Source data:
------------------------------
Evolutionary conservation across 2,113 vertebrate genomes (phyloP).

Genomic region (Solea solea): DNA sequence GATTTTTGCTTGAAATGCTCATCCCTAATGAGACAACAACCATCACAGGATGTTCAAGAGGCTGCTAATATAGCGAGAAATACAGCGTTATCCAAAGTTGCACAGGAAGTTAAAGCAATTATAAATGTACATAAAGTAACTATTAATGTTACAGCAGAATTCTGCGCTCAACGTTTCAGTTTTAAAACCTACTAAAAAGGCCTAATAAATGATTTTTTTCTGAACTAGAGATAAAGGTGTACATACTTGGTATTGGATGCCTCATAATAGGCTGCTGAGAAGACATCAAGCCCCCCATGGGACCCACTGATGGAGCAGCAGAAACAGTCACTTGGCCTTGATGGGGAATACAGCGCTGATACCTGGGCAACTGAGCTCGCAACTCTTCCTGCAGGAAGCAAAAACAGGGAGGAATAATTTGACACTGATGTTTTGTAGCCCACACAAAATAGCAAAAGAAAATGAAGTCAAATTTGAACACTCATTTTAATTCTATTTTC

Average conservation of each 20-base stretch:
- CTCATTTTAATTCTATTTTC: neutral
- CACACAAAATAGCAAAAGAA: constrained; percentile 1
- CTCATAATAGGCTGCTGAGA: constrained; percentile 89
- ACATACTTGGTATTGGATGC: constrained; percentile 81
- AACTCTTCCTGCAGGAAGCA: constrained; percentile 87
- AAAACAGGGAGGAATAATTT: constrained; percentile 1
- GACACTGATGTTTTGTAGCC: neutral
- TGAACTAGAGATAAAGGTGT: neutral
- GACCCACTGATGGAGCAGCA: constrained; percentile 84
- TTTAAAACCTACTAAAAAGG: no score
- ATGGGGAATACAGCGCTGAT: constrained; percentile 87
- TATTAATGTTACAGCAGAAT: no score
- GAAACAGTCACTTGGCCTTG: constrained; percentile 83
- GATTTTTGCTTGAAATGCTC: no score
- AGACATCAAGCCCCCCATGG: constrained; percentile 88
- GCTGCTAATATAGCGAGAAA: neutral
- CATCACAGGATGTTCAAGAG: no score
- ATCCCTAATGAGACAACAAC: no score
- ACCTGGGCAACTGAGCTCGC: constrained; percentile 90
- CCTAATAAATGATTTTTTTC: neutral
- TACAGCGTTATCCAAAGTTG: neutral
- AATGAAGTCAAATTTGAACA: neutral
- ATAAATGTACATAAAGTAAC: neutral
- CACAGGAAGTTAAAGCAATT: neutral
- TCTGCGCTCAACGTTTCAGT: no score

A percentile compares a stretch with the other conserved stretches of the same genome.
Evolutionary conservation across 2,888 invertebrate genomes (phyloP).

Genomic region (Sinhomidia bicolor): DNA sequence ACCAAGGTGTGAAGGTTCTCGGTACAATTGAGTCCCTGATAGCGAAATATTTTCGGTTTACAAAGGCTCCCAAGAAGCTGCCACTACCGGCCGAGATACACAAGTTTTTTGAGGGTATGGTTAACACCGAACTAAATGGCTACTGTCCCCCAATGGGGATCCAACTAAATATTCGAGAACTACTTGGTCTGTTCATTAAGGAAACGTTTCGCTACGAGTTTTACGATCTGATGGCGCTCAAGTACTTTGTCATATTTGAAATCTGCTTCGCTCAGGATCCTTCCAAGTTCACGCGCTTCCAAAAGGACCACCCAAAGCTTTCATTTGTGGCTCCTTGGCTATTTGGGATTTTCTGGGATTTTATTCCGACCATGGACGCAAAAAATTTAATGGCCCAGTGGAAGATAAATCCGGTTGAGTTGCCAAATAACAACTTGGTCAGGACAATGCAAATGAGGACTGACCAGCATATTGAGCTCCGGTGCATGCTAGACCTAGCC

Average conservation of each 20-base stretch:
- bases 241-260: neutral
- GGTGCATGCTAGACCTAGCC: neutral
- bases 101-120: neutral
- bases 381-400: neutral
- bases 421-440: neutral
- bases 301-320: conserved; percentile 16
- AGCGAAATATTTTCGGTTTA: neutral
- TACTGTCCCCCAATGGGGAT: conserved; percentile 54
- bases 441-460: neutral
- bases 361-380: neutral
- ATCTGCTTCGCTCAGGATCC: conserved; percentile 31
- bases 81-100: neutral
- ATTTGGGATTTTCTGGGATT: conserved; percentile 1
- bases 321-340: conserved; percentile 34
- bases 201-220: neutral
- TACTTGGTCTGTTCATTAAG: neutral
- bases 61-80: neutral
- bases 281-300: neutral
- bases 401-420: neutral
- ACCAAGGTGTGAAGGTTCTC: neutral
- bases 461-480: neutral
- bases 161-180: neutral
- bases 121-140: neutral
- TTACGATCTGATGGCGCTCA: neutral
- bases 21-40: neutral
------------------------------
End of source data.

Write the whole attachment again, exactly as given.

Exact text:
Evolutionary conservation across 2,113 vertebrate genomes (phyloP).

Genomic region (Solea solea): DNA sequence GATTTTTGCTTGAAATGCTCATCCCTAATGAGACAACAACCATCACAGGATGTTCAAGAGGCTGCTAATATAGCGAGAAATACAGCGTTATCCAAAGTTGCACAGGAAGTTAAAGCAATTATAAATGTACATAAAGTAACTATTAATGTTACAGCAGAATTCTGCGCTCAACGTTTCAGTTTTAAAACCTACTAAAAAGGCCTAATAAATGATTTTTTTCTGAACTAGAGATAAAGGTGTACATACTTGGTATTGGATGCCTCATAATAGGCTGCTGAGAAGACATCAAGCCCCCCATGGGACCCACTGATGGAGCAGCAGAAACAGTCACTTGGCCTTGATGGGGAATACAGCGCTGATACCTGGGCAACTGAGCTCGCAACTCTTCCTGCAGGAAGCAAAAACAGGGAGGAATAATTTGACACTGATGTTTTGTAGCCCACACAAAATAGCAAAAGAAAATGAAGTCAAATTTGAACACTCATTTTAATTCTATTTTC

Average conservation of each 20-base stretch:
- CTCATTTTAATTCTATTTTC: neutral
- CACACAAAATAGCAAAAGAA: constrained; percentile 1
- CTCATAATAGGCTGCTGAGA: constrained; percentile 89
- ACATACTTGGTATTGGATGC: constrained; percentile 81
- AACTCTTCCTGCAGGAAGCA: constrained; percentile 87
- AAAACAGGGAGGAATAATTT: constrained; percentile 1
- GACACTGATGTTTTGTAGCC: neutral
- TGAACTAGAGATAAAGGTGT: neutral
- GACCCACTGATGGAGCAGCA: constrained; percentile 84
- TTTAAAACCTACTAAAAAGG: no score
- ATGGGGAATACAGCGCTGAT: constrained; percentile 87
- TATTAATGTTACAGCAGAAT: no score
- GAAACAGTCACTTGGCCTTG: constrained; percentile 83
- GATTTTTGCTTGAAATGCTC: no score
- AGACATCAAGCCCCCCATGG: constrained; percentile 88
- GCTGCTAATATAGCGAGAAA: neutral
- CATCACAGGATGTTCAAGAG: no score
- ATCCCTAATGAGACAACAAC: no score
- ACCTGGGCAACTGAGCTCGC: constrained; percentile 90
- CCTAATAAATGATTTTTTTC: neutral
- TACAGCGTTATCCAAAGTTG: neutral
- AATGAAGTCAAATTTGAACA: neutral
- ATAAATGTACATAAAGTAAC: neutral
- CACAGGAAGTTAAAGCAATT: neutral
- TCTGCGCTCAACGTTTCAGT: no score

A percentile compares a stretch with the other conserved stretches of the same genome.
Evolutionary conservation across 2,888 invertebrate genomes (phyloP).

Genomic region (Sinhomidia bicolor): DNA sequence ACCAAGGTGTGAAGGTTCTCGGTACAATTGAGTCCCTGATAGCGAAATATTTTCGGTTTACAAAGGCTCCCAAGAAGCTGCCACTACCGGCCGAGATACACAAGTTTTTTGAGGGTATGGTTAACACCGAACTAAATGGCTACTGTCCCCCAATGGGGATCCAACTAAATATTCGAGAACTACTTGGTCTGTTCATTAAGGAAACGTTTCGCTACGAGTTTTACGATCTGATGGCGCTCAAGTACTTTGTCATATTTGAAATCTGCTTCGCTCAGGATCCTTCCAAGTTCACGCGCTTCCAAAAGGACCACCCAAAGCTTTCATTTGTGGCTCCTTGGCTATTTGGGATTTTCTGGGATTTTATTCCGACCATGGACGCAAAAAATTTAATGGCCCAGTGGAAGATAAATCCGGTTGAGTTGCCAAATAACAACTTGGTCAGGACAATGCAAATGAGGACTGACCAGCATATTGAGCTCCGGTGCATGCTAGACCTAGCC

Average conservation of each 20-base stretch:
- bases 241-260: neutral
- GGTGCATGCTAGACCTAGCC: neutral
- bases 101-120: neutral
- bases 381-400: neutral
- bases 421-440: neutral
- bases 301-320: conserved; percentile 16
- AGCGAAATATTTTCGGTTTA: neutral
- TACTGTCCCCCAATGGGGAT: conserved; percentile 54
- bases 441-460: neutral
- bases 361-380: neutral
- ATCTGCTTCGCTCAGGATCC: conserved; percentile 31
- bases 81-100: neutral
- ATTTGGGATTTTCTGGGATT: conserved; percentile 1
- bases 321-340: conserved; percentile 34
- bases 201-220: neutral
- TACTTGGTCTGTTCATTAAG: neutral
- bases 61-80: neutral
- bases 281-300: neutral
- bases 401-420: neutral
- ACCAAGGTGTGAAGGTTCTC: neutral
- bases 461-480: neutral
- bases 161-180: neutral
- bases 121-140: neutral
- TTACGATCTGATGGCGCTCA: neutral
- bases 21-40: neutral